Hidden New Orleans
If you're looking for attractions that give you an insider's view of New Orleans, without a lot of crowds, then read on! In this article, we'll explore the untapped secrets of the Big Easy, from the Voodoo Museum and secret sandwich shops to side trips into the bayou. So climb aboard the Saint Charles Streetcar for an overview tour of the city, then get ready to visit some New Orleans back roads.
Mardi Gras only comes once a year, but you can whip up some of that colorful spirit any time of year with a visit to Mardi Gras World on Newton Street. There, you'll see how Mardi Gras floats are made, see the giant props from past parades, and learn about the history of this celebration. See the carpentry shops, the paint shops, and learn about the krewes that decorate the floats. You can even try on some Mardi Gras carnival costumes!
Youíll take a step back in time when you ride aboard the New Orleans Creole Queen Paddlewheeler or the replica riverboat, the Cajun Queen. You can groove to jazz music, enjoy a sumptuous Creole buffet, and sip a cocktail while you admire the New Orleans skyline, traveling in old-fashioned style.
On Dumaine Street in the French Quarter, you'll find the historic Voodoo Museum. This dark and dusky exhibit hall offers a wide range of occult items from all over the world, including some that may have belonged to the legendary Marie Laveau. There, you can have a reading done by a voodoo priestess, study the exhibits, or ask for a tour from the museum staff. If this only whets your appetite for more voodoo information, then head to Marie Laveau's House of Voodoo on Bourbon Street, where you'll find a shop filled with voodoo merchandise. Marie Laveau was a famous voodoo practitioner who lived in the French Quarter during the 1800s.
For dining New Orleans-style, try a muffuletta sandwich or a traditional Po-boy. A muffuletta is made of meat, cheese, pickles, and olive salad stuffed in a thick bun. The Po-Boy can be made of fried oysters, roast beef and gravy, or soft-shell crab served on a French bread roll. You can try crawfish etouffe at the Olde N'Awlins Cookery on Conti Street, red beans and rice at Mother's on Poydras Street, or stuffed sandwiches at Cafe Maspero on Decatur Street. And if you'd like to learn to cook like a local, try a class with the New Orleans School of Cooking & Louisiana General Store (St Louis Street) or the Cookin' Cajun Cooking School (Poydras Street).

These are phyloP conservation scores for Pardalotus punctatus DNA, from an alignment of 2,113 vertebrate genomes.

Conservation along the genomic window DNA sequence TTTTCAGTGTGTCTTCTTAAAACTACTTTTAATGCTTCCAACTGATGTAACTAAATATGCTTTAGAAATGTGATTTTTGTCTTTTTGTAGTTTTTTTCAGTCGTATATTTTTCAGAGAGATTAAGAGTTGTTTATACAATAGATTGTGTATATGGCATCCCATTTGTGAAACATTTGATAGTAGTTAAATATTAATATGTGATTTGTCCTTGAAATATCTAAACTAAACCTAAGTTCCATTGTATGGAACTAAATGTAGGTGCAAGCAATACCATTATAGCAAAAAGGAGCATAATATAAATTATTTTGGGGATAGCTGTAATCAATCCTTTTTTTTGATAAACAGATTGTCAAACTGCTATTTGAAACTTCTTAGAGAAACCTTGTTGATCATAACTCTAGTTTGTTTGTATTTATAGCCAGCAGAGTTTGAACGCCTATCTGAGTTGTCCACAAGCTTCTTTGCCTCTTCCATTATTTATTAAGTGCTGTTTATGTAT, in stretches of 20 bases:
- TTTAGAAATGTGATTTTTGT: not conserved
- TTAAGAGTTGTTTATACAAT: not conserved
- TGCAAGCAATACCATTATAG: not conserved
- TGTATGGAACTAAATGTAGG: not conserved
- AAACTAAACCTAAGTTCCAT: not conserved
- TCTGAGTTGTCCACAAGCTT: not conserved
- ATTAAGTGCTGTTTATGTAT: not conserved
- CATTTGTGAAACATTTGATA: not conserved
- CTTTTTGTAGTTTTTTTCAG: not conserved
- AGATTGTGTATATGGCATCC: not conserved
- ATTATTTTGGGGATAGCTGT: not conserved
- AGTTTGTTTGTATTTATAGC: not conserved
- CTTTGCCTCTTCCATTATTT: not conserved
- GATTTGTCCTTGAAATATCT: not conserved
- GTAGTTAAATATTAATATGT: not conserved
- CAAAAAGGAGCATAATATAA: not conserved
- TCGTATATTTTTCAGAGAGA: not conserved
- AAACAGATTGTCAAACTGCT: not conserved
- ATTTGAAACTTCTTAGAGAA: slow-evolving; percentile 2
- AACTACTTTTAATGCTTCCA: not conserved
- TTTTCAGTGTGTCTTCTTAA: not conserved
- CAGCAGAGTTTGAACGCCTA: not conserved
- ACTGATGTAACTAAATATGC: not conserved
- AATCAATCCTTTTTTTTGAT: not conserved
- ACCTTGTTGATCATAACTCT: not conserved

The nearby town of Jean Lafitte makes a fun day trip. Nestled in bayou waters that were once the hideaway of the famous pirate Jean Lafitte, this marshy wonderland is filled with history, Cajun music, and great food. The Bayou Barataria Basin is also home to some of the best fishing in Louisiana. You can head to the public fishing pier for a day of casting your line, sample shrimp, oysters, and crab from the local restaurants, or watch for wildlife in these incredible bayou ecosystems.
Visitors to New Orleans may think Mardi Gras is the only festival in the city, but in fact you'll find something going on during every month of the year. You can visit in April for the French Quarter Festival, in August for the African Heritage Festival International, or in October for Bridge City's Gumbo Festival. Celebrate a Creole Christmas or enjoy the French Quarter's St. Patrick's Day parade. New Orleans is so rich with activity, you're sure to find something exciting happening whenever you find the time to visit. Just be sure to explore the back roads and get a taste for the true N'awlins experience.